9 Replies Latest reply on Apr 1, 2015 2:09 PM by Jared Conway

    Simulation study advice needed

    Aaron Hayden

      I am working on studying a pivoting door. The door is made of 1/2" thick aluminum plates with low carbon steel ribs bolted to it. There are 5 ribs keyed to the shaft and held in place with setscrews. There are two crank arm weldments (one on each end) mounted on the shaft in a similar manner. There are also two large counterweights (one on each end of the shaft) also keyed with setscrews. The counterweights are mounted outboard of the outermost bearing (cantilevered). The door itself is cantilevered and during operation will be supported only by 4 pillow block bearings. I want to analyze the deflection in the door since it will be largely unsupported. We know it will sag in the middle, but how much? I am also interested in the shaft to verify sizing and material. For the first study I used split lines to create the bearing surfaces. I then added bearing supports to those surfaces. I fixed the clevis pin hole in the crank arm where the hydraulic cylinders will attach. I used global bonded contact. The study resulted in a max stress of about 26K psi concentrated on the corner of the keyway in the crank arm.  I then decided to add no penetration to the shaft and keyway surfaces that interface with the crank arm and reran the study. Now the max stress is 582k psi located in the crank arm weldment. So my question is when is it appropriate to use bonded versus non contact? Nothing will be welded to the shaft so I feel like bonded isn't exactly representative, but 582K psi seems very unrealistic too.

       

      Also, as I stated above the door panel is a bolted construction, but I am using bonded here as well. Is bonded going to make the door seem much more rigid than it is? Is this something where I need to added bolted connects at every bolt location to get realistic results?

       

      Regards,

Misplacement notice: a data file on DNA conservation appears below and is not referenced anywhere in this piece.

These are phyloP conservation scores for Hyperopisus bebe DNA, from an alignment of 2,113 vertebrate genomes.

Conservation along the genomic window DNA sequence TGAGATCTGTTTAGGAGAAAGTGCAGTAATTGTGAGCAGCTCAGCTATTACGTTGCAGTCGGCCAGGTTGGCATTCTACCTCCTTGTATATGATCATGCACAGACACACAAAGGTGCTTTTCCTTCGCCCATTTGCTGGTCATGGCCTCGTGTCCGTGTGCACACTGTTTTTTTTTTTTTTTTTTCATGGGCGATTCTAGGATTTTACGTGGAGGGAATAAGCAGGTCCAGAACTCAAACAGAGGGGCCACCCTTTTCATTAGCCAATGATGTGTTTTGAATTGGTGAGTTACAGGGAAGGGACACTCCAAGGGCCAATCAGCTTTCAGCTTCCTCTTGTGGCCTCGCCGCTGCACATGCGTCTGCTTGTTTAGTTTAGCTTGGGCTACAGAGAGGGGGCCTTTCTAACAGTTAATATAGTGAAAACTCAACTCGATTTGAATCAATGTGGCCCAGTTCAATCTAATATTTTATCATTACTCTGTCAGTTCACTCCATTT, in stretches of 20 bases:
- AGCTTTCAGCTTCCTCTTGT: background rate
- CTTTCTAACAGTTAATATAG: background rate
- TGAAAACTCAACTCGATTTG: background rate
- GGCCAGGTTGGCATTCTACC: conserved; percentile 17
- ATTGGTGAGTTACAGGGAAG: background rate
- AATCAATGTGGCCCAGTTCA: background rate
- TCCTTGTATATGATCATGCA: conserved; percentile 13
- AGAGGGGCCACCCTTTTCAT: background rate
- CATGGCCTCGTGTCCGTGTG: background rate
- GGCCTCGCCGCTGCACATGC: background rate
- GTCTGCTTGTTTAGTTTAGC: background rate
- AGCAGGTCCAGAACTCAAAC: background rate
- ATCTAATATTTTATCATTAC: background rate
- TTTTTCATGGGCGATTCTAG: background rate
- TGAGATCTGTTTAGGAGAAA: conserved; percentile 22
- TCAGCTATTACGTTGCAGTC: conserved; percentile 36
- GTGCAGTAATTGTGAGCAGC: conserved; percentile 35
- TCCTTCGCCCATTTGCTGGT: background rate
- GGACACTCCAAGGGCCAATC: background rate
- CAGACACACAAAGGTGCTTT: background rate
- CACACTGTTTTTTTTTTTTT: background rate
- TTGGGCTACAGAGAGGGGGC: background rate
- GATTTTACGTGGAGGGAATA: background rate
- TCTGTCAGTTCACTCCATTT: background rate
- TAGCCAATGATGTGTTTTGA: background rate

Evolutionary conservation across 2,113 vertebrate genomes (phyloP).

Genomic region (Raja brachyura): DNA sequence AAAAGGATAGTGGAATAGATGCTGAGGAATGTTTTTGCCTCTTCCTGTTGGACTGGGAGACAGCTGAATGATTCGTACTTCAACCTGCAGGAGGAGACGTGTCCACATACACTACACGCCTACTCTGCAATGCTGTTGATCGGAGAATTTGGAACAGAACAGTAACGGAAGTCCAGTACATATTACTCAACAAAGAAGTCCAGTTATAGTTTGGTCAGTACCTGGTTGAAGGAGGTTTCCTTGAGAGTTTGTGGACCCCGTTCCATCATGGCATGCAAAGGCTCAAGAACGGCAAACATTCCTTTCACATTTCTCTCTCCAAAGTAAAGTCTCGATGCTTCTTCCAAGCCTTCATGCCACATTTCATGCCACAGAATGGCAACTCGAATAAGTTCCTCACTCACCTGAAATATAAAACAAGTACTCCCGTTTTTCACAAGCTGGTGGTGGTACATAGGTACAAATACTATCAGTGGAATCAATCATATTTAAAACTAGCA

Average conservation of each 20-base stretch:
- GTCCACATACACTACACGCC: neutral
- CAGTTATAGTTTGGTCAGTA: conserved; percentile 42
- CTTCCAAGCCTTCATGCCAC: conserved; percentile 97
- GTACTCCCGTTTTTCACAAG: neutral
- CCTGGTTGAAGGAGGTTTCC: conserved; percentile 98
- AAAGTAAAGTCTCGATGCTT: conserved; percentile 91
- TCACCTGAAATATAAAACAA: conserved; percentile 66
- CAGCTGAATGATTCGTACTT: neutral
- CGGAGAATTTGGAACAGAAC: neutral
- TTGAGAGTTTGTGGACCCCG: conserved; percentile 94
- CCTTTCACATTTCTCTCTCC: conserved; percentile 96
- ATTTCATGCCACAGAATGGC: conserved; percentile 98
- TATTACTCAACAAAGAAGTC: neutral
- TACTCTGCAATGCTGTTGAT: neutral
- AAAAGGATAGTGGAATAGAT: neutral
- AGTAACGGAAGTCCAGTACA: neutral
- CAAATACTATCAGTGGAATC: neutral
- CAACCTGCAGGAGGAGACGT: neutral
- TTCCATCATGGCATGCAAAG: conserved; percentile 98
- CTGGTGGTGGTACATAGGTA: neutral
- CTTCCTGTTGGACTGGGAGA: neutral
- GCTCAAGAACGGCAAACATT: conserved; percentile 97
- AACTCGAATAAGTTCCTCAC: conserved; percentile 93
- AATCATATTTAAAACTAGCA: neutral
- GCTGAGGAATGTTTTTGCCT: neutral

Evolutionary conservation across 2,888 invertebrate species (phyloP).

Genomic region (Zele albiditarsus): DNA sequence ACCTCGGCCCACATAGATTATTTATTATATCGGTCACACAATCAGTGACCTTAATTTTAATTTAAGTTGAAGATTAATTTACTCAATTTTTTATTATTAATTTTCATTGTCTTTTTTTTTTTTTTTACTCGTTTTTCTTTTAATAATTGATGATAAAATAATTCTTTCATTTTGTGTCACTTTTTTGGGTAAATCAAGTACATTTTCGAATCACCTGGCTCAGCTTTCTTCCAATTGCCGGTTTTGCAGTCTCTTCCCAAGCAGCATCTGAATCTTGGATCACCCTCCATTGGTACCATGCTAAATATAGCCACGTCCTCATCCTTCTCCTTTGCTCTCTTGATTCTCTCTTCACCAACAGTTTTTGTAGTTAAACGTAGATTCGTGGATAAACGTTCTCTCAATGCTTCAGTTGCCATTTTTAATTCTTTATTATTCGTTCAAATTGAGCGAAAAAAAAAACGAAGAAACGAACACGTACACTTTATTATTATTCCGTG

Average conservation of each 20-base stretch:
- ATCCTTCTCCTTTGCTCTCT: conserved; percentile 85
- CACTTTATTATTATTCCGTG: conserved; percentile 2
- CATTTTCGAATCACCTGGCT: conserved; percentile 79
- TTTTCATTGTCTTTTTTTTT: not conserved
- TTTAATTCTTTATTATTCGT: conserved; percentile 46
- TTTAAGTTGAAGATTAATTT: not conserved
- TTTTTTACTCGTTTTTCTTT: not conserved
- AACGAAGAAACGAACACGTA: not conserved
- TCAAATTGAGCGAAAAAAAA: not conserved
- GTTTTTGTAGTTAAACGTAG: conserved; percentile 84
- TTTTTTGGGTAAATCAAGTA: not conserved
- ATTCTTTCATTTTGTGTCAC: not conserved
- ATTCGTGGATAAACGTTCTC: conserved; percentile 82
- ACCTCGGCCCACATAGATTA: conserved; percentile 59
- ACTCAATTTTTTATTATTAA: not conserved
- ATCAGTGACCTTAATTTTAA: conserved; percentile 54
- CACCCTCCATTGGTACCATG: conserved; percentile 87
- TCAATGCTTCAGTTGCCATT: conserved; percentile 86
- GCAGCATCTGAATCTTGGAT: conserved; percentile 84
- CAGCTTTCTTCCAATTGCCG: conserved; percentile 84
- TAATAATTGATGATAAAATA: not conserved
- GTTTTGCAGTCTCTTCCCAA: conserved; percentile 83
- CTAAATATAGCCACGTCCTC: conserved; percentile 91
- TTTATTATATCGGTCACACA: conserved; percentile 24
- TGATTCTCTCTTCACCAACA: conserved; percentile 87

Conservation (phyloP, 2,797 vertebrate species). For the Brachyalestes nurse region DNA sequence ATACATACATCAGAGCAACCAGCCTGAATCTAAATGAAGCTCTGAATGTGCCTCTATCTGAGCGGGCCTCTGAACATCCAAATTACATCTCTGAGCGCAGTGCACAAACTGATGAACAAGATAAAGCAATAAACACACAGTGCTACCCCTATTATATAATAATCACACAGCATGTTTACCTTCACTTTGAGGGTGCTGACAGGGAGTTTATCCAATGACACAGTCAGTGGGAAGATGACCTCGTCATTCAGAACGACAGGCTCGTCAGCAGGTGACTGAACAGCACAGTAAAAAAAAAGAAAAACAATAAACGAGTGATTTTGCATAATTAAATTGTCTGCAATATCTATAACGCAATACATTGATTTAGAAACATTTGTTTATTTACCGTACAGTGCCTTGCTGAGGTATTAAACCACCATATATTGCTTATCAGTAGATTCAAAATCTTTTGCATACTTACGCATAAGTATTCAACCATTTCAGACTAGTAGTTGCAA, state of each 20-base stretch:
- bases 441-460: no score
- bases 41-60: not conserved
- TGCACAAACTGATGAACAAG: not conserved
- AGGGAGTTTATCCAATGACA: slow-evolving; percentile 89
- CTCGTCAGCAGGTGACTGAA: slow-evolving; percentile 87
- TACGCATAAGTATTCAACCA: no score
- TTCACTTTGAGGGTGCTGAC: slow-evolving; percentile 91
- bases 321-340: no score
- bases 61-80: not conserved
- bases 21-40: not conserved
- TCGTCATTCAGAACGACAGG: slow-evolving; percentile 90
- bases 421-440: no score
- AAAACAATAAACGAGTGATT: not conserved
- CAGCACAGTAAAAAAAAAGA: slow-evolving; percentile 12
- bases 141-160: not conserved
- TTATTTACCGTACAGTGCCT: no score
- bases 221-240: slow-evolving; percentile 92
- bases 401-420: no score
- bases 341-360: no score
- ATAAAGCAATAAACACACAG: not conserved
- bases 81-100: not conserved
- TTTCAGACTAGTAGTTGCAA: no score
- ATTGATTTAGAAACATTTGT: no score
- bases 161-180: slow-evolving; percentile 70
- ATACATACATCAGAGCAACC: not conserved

Aaron

       

      door_study.png

        • Re: Simulation study advice needed
          Mike Pogue

          No penetration is the correct boundary condition for bearing stress. But it is touchy and difficult to get it to converge. 582 ksi is probably not physical, but the result of a singularity in the model. You should start with a bearing stress hand calc to figure out the neighborhood you should be in.

          • Re: Simulation study advice needed
            Aaron Hayden

            What steps are needed to utilize the no penetration conditions and get a more accurate representation from the study?

             

            -Edit: After more investigation I reduced the mesh size and reran the study. The result was a max stress of 39K psi concentrated at the end of the keyway. Then I reduced the mesh size all the way down to finest and the results was 1.65 million psi. Is this something where I need to use mesh control on these parts to avoid nodes that result in singularities?

            • Re: Simulation study advice needed
              Aaron Hayden

              With the help of a coworker we suppressed some features (holes and chamfers) to simplify the model a bit. I also added some mesh to control to two of the components. I can now mesh the part with varying levels of element size and get somewhat consistent results. Roughly 10 to 15 percent lets say. Hey, it's within the same magnitude! I tried running P adaptive but I keep getting an adaptive mesh error. Depending on what changes I make to the study it may run three iterations before the failure, or not make it through the first. Any idea how to deal with this issue?

              • Re: Simulation study advice needed
                Aaron Hayden

                My mistake, I meant H adaptive. H adaptive gives me the mesh adaptive error. P adaptive won't run. It says it is not supported for gap/contact and a bunch of other reasons.

                 

                This morning I simplified the model further. I removed the keys, keyways, set screw holes and chamfers that aren't significant. Using no penetration without the keys & keyways there is now a degree of freedom (rotation) that I need to prevent. What is the best way to do this? There doesn't seem to be much in the way of diagnostics to figure out why I am getting this mesh adaptive error. I can mesh the study with varying mesh sizes and the study will run fine. That is why I removed the keys and keyways to simplify in an effort to get past this error. So far, no dice.